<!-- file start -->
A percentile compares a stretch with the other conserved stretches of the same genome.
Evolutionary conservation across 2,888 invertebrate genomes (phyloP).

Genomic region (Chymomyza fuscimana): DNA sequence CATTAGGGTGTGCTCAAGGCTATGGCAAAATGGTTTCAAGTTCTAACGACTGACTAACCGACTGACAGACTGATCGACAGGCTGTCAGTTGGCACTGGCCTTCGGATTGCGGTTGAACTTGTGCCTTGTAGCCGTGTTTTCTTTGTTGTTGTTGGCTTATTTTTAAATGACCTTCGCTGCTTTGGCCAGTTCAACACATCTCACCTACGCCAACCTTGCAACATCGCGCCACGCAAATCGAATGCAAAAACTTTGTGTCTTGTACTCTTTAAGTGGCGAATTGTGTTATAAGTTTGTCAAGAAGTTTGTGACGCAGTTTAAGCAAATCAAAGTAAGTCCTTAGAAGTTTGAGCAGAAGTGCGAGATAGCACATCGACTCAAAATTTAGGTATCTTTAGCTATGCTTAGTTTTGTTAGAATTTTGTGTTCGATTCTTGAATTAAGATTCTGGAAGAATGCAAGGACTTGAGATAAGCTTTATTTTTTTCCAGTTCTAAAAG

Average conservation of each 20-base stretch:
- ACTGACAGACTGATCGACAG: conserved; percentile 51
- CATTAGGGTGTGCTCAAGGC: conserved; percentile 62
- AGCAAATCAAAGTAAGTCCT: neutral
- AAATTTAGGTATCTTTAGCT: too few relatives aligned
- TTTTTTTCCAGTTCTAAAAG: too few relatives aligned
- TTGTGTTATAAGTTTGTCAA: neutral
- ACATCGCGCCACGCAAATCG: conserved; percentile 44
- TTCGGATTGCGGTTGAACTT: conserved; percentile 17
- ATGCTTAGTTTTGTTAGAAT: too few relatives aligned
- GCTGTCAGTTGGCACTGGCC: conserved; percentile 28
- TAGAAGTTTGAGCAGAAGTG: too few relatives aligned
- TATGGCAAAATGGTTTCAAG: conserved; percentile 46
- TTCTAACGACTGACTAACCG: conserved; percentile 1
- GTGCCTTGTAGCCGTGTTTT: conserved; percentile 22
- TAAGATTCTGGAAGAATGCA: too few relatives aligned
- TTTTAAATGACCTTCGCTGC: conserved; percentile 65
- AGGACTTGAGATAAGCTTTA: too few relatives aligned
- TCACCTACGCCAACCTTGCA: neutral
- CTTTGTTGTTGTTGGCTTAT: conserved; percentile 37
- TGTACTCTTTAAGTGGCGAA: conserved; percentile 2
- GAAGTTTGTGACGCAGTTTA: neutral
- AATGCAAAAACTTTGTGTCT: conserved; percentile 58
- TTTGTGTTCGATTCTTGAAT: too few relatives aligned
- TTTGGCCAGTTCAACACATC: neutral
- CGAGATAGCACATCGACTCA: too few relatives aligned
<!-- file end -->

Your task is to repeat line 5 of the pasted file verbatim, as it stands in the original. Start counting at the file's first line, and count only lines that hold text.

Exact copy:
- ACTGACAGACTGATCGACAG: conserved; percentile 51